Several Democratic senators are calling on the Obama administration to delay enforcement of the health care law's individual mandate, joining their Republican colleagues in saying it would be unfair to penalize Americans for failing to buy insurance when the primary sign-up website doesn't work.
The Democratic dominoes began to fall quickly Wednesday, after Sen. Jeanne Shaheen, D-N.H., circulated a letter urging President Obama to extend enrollment beyond March 31, 2014.
Sen. Mark Pryor, D-Ark., in a statement released late Wednesday, said: "I believe, given the technical issues, it makes sense to extend the time for people to sign up."
Shaheen and several moderate Democrats supporting her, including Pryor, are up for re-election in 2014, and no doubt taking note of the widespread discontent with the launch of HealthCare.gov.
But political motivation aside, the sudden support from moderate Democrats for delaying the mandate threatens to force President Obama's hand.
Republicans are already crafting bills to delay the requirement on individuals to buy health insurance. The GOP has the numbers to pass such a proposal in the House; with 15 Democrats, they might be able to muscle something through in the Senate.
Then Obama would have to decide whether to veto.
Sen. Joe Manchin, D-W.Va., who is not up for election next year, is working on a bill that would delay the IRS penalty for one year for anyone who does not get insurance.
This comes as Sen. Marco Rubio, R-Fla., drafts a separate bill to delay the requirement until the system has been certified as working for six straight months.
The White House, while defending the health care law and vowing to fix the problems with the website, has not explicitly ruled out the possibility of delaying the individual mandate. Sen. Mark Begich, D-Alaska, also backed Shaheen's call in a written statement Wednesday.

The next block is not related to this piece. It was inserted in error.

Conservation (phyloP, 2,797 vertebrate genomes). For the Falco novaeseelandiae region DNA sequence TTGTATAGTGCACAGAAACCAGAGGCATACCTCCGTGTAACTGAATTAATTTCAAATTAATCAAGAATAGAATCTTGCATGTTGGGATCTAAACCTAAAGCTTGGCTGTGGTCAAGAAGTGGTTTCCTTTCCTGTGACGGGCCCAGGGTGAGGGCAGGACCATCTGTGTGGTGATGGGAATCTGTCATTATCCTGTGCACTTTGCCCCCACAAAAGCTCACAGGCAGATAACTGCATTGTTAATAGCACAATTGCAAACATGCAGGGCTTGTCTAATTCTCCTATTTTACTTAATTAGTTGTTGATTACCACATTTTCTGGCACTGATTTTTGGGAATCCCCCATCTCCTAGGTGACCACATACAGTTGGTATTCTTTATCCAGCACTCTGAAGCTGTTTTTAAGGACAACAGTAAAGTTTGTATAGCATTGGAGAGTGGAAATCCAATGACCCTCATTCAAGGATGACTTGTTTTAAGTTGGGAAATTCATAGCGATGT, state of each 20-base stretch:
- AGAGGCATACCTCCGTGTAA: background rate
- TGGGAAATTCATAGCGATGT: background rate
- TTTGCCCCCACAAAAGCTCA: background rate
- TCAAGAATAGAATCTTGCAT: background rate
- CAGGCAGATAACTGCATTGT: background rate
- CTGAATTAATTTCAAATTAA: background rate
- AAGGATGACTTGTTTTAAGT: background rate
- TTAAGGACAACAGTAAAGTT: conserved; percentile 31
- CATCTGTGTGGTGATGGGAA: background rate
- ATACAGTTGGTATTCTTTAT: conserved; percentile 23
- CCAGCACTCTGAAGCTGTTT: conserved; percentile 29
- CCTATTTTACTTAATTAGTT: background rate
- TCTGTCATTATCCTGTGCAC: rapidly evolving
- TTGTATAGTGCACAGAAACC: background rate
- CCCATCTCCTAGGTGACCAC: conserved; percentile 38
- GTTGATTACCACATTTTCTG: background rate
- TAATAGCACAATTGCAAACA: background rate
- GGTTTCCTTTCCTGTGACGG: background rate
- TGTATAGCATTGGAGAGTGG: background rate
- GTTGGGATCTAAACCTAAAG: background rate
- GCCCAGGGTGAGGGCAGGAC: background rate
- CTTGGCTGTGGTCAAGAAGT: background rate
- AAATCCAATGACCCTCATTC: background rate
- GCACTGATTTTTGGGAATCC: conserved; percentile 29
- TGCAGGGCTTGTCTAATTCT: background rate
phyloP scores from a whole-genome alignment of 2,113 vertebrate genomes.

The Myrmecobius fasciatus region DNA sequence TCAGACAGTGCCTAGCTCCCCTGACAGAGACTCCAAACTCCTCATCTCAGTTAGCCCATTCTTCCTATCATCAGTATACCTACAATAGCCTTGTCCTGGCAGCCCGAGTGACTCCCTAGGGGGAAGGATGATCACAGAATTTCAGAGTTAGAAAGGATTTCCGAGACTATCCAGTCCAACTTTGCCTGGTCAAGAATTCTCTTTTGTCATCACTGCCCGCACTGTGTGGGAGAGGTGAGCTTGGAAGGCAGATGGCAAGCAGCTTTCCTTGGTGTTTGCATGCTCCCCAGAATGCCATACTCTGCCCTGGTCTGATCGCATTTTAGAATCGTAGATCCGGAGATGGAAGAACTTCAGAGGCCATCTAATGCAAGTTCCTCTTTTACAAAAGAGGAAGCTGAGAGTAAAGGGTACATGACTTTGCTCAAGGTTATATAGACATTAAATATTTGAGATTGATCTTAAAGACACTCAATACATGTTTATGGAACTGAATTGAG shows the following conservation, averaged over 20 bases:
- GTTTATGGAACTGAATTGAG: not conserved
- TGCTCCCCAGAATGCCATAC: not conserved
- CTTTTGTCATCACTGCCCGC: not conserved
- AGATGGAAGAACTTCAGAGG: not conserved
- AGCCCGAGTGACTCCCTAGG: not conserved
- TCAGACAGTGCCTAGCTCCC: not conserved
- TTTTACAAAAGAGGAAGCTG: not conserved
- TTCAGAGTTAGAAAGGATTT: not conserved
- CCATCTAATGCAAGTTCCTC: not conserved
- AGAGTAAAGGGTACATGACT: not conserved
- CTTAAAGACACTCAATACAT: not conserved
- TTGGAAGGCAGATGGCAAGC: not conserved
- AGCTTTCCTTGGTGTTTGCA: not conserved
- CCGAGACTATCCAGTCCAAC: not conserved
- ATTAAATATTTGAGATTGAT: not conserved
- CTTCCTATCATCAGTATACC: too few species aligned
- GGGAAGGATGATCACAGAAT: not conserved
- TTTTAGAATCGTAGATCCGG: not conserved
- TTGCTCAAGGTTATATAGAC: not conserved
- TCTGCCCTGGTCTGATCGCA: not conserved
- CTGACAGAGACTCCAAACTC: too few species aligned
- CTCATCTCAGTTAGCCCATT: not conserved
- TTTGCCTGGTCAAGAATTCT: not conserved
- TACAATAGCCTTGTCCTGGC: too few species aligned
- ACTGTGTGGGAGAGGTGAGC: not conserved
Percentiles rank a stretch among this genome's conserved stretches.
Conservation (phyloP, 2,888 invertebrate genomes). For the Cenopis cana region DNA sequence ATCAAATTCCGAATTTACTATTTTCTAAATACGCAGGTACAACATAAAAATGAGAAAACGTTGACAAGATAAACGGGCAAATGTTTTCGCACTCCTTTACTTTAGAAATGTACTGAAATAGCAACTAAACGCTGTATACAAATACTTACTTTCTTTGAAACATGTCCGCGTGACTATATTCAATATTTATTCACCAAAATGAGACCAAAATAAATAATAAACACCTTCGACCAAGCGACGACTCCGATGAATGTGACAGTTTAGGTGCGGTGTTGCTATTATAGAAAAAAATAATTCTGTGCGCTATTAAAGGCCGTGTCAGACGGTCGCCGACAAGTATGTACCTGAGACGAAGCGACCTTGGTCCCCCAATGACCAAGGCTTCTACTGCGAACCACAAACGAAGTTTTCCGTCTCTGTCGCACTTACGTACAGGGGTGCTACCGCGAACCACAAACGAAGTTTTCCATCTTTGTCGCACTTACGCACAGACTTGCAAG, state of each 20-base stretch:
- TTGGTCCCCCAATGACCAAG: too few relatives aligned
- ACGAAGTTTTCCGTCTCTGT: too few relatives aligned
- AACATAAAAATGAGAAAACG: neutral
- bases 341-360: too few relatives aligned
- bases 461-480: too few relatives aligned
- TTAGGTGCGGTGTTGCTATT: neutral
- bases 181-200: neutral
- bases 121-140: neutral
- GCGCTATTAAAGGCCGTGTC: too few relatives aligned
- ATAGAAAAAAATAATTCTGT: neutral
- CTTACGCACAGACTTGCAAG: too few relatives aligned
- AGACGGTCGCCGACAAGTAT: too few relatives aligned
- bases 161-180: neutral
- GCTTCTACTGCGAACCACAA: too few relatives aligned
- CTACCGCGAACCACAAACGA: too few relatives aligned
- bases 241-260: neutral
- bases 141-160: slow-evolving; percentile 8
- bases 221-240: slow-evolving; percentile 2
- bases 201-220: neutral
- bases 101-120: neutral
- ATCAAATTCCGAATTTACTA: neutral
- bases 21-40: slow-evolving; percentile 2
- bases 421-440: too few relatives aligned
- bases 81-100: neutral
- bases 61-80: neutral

"I have repeatedly said this law is not perfect and have proposed changes to make it work for Alaska families and small businesses," he said. "Given the recent website issues, I also support extending open enrollment season. I want to work with the administration to ensure that individuals are not unfairly penalized if technical issues with the website continue."
Other Democratic senators that spoke out in support of Sheehan Wednesday include Sen. Mary Landrieu of Louisiana and Sen. Kay Hagan of North Carolina.
Shaheen, in her letter to Obama wrote: "As website glitches persist, we are losing valuable time to educate and enroll people in insurance plans. I also fear that people that have tried, and failed, to enroll online may become frustrated and not return to the website to try again at a later date. ... Allowing extra time for consumers is critically important so they have the opportunity to become familiar with the website, survey their options and enroll."
Other Democrats were less gentle in their complaints.
"The president should man up, let us know who was responsible, who was in charge here and fire them," Rep. Rick Nolan, D-Minn., said.
Sen. Bill Nelson, D-Fla., said "somebody ought to get fired."
Editorial pages in newspapers across America have been similarly rough on the roll-out, and the law itself.
Obama's hometown newspaper, The Chicago Tribune, wrote: "The bugs aren't just in the software. They're in the law itself."
Amid the complaints, the administration says its newly hired team of specialists is working around the clock to fix the site. Officials also met Wednesday with top insurance industry executives.
The meeting included representatives from insurance giants like Humana, Aetna and Blue Cross Blue Shield.
A statement from America's Health Insurance Plans described it as a "positive and productive meeting" that allowed CEOs to give an "on-the-ground perspective of how open enrollment is proceeding," including the "ongoing technical challenges."
Not all Democrats are joining the call for a delay.
House Democratic Leader Nancy Pelosi urged the administration to fix the problems but stick to the current set of deadlines.
Some analysts claimed that individuals would have to sign up by mid-February in order to be registered by the end of March and avoid the IRS penalty. But a White House official said Wednesday that is not the case, and the deadline continues to be March 31.